CD Release - Athens' Summer Hymns look backward

Latest album a learning experience

It took Athens musician Zachary Gresham four years to complete Backward Masks, the latest in a series of critically acclaimed albums under the guise Summer Hymns. "I learned a lot of lessons doing this last record. It's not going to take that long for the next one," Gresham says. "That's not the way I want to work in the future. It's too frustrating."

The making of Backward Masks began shortly before Summer Hymns, a group led by Gresham, went on tour to support 2003's Clemency. "Half of the songs on that tour were new songs," he remembers. After the group came home, two of its members departed, leaving just drummer Philip Brown and bassist Chris Riser. Meanwhile Gresham kept writing, making it difficult to decide which songs to use for the album. Money problems compounded the delay. "After a certain amount of time, we didn't want to put out an album just for the sake of fulfilling a time line. We wanted to wait and put out an album that we were really happy with," Gresham says.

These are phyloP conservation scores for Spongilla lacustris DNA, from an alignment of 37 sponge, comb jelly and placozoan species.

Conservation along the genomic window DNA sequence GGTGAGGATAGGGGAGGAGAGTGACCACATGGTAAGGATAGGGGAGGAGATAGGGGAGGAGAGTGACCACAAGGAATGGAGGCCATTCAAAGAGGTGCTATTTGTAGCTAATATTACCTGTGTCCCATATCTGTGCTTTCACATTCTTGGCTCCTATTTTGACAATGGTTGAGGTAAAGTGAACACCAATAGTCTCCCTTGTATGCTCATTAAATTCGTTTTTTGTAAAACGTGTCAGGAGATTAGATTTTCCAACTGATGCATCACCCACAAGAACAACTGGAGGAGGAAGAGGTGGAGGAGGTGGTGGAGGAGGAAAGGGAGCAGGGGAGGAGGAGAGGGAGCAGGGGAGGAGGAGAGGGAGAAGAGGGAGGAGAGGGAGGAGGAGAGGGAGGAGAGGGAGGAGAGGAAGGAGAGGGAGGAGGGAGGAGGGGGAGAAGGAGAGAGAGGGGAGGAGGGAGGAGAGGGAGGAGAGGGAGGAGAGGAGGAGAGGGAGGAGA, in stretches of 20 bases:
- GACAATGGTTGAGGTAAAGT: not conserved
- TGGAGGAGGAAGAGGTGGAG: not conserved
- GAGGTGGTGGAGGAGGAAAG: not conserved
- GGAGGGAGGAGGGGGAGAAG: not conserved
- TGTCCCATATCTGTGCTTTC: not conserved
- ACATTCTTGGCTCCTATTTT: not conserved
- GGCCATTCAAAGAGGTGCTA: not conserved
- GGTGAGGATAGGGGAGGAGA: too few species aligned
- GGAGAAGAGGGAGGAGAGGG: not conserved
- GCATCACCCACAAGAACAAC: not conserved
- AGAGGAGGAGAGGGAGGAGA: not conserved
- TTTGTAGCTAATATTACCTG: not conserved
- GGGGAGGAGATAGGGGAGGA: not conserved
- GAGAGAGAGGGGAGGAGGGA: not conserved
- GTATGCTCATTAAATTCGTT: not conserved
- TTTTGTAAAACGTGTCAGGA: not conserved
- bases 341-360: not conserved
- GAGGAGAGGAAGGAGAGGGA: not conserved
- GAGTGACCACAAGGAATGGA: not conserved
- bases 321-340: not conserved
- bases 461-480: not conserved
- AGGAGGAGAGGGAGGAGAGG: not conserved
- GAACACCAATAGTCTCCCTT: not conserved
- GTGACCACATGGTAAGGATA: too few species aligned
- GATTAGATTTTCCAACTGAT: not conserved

With all of the labor and work it took to produce, one would expect Backward Masks to be an elaborate tour de force of sounds and words. In fact, like all of Summer Hymns recordings, it is deceptively simple. The predominant mood is easygoing soft rock, and the musicianship is excellent. Check the piano tickling in the background of "Pity and Envy," or the light guitar solo that anchors "Bombay Brown Indian Ink." "All around the world it seems that everyone's going crazy," he sings on "Darkness Comes." His pronunciation of the word "crazy," cast in a tone reminiscent of Robert Wyatt, seemingly evaporates into air. "All I want in life is love, to learn to give, to take away some pain," he continues. The lovelorn lyrics are dreams, a way to escape the hardship of daily existence.

"Much of that record reflects a dark period in my life," Gresham says without elaborating on the details. "I like to use music as a way to exorcise certain things, and even to understand it. I mean, sometimes I don't really know exactly how I feel until a year after I've written a song, and I start to decode what I might be trying to unconsciously tell myself."